A Conceit by Maya Angelou is a brief, but blunt, poem in which Angelou utilizes a commanding tone and staunch comparisons to indicate she is not interested in a superficial relationship or a fixation with the pain that one can bring. Rather, she is interested in something real and tangible—something honest—and her approach of giving commands indicates this is a concept she is not willing to back down on. This adds a level of importance to her desires and strengthens the message of the poem that tangible and real are superior to superficial and despondent. you can read the full poem here.
A Conceit Analysis
First and Second Stanza
The simple statement of command, “Give me your hand,” existing as its own stanza—and the beginning stanza, no less—grounds the poem in a very concrete concept. For one thing, Angelou has directed this poem toward a specific person—“you”—which provides a sense of closeness the reader can feel as they read. In fact, even the command reads like it is, in fact, an order given to the reader. If this is the case, then the entirety of the poem would be a representation of the relationship between Angelou and her readers, like she feels as though she could reach out and touch them through her “poetry,” and also that the reader is remarkably valuable to her because of this solid connection.
More likely, however, this notion of beginning the poem with such a command does not take away from the idea that Angelou is speaking about someone other than the reader. Instead, she could be talking directly to the person she clearly has a connection with, and the strategy of not bothering with the formalities of catering to “other” readers of the poem is an indication about how much she needs to say the things that are weighing on her mind. Even though “others” are watching on, no one is relevant except for Angelou and this “you.”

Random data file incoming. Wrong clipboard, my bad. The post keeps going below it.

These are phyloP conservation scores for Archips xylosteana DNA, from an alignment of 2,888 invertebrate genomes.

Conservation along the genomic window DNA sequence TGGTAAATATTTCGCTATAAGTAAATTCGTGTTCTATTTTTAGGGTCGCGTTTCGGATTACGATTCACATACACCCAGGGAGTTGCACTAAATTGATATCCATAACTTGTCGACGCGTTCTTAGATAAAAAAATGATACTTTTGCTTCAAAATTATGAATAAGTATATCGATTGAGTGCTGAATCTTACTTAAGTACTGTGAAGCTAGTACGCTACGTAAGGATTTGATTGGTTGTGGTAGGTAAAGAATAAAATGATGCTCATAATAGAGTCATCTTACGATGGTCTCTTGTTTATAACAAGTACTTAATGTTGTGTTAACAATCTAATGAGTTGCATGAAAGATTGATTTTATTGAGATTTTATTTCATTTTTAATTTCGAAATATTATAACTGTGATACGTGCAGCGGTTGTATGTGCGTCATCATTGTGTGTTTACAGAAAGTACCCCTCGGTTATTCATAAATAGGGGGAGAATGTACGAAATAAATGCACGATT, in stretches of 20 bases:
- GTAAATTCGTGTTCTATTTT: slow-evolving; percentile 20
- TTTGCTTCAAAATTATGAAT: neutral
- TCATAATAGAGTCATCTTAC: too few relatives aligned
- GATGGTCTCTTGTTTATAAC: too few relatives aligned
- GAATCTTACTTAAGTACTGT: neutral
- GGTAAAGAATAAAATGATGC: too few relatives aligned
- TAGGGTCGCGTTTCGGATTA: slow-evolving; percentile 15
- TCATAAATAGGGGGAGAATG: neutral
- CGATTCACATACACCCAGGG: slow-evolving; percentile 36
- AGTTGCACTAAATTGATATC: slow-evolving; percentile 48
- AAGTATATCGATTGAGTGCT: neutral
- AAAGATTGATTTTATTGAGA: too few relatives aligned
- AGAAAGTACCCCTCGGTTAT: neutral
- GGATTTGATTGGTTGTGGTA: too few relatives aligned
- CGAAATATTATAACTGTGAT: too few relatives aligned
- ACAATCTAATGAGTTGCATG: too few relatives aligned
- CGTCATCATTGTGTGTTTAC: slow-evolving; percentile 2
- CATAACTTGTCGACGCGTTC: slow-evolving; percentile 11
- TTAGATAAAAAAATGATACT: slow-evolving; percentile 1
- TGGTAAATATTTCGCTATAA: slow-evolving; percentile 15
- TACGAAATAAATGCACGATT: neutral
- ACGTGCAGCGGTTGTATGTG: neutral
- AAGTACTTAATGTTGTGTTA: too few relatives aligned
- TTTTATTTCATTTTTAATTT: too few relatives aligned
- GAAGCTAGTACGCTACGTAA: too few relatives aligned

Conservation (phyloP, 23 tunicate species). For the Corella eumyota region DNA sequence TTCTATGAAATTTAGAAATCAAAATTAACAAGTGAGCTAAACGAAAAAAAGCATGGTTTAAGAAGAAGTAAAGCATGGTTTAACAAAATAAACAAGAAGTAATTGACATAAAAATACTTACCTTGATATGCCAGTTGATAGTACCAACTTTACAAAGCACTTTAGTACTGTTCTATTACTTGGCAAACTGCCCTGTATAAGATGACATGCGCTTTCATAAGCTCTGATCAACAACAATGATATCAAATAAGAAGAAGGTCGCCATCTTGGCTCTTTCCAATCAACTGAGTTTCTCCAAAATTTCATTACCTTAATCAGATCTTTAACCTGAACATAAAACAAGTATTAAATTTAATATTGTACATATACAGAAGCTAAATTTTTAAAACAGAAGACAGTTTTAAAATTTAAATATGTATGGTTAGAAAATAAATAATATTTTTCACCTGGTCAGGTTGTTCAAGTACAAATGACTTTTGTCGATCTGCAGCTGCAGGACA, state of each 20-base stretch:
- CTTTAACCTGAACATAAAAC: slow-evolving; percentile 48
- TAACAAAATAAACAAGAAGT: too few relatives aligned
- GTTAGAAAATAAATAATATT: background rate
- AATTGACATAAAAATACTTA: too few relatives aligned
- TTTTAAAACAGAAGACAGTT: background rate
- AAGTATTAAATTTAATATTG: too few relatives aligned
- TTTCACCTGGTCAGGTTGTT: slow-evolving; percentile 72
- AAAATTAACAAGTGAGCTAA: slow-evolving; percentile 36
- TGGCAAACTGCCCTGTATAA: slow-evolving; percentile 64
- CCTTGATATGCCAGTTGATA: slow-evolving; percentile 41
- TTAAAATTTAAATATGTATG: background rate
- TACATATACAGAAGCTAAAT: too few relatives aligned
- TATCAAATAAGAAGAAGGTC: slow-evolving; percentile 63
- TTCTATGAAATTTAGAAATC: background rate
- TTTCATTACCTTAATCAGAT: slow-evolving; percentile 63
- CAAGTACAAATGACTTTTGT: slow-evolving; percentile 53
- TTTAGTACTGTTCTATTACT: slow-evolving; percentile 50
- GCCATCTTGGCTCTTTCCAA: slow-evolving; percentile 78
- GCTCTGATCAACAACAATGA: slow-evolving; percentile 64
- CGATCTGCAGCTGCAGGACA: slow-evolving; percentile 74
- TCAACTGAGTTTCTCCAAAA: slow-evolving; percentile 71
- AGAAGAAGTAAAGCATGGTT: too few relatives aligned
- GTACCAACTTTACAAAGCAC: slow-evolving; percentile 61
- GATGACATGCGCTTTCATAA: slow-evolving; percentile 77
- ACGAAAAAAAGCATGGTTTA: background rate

This concept is further supported when she notes that the situation goes “beyond this rage of poetry.” There is irony at work since this is, in fact, a poem, but the downplaying of the setup separates the rationale for this poem from something that is primarily literary or intended to draw in an audience. Rather, this is about Angelou’s feelings and relationship—things “beyond” the trivial matters of “poetry.”
That she would use “rage” to describe that world of “poetry” is relevant as well since that word has multiple meanings. It could mean fury, but also a popular trend. In this circumstance, the word choice seems to bring both meanings to the table. As the reader can find in the upcoming stanzas, Angelou does not hold a kind outlook on what she seems to consider the typical commentary on “love” from “poetry,” so by bluntly beginning with a command and trivializing the idea of “poetry,” she has created a fortress in which to deliver a direct and forceful contradiction to what she sees as a common theme in “poetry.”
Rather than Angelou’s idea of typical “poetry,” this poem is structured as something that shows connection and equality between Angelou and the person she is referencing. She wishes to take his “hand,” which is important enough to be the beginning of the poem, and she notes that she wants him to allow her “to lead and follow” him.
This “lead and follow” detail does contradict common notes of “poetry” of dwelling in heartache or putting a person so high on a pedestal that equality could never be achieved, because Angelou is not asking to be either the adored or the adorer. She is, instead, insisting that she plays two roles within the relationship, “to lead and follow.” This hints that she is willing to be united in a mutual and equal way to this person rather than always being the focal point or always falling behind. Instead, she insists through her commanding tone that this relationship allow both participants to play both roles when varied needs arise.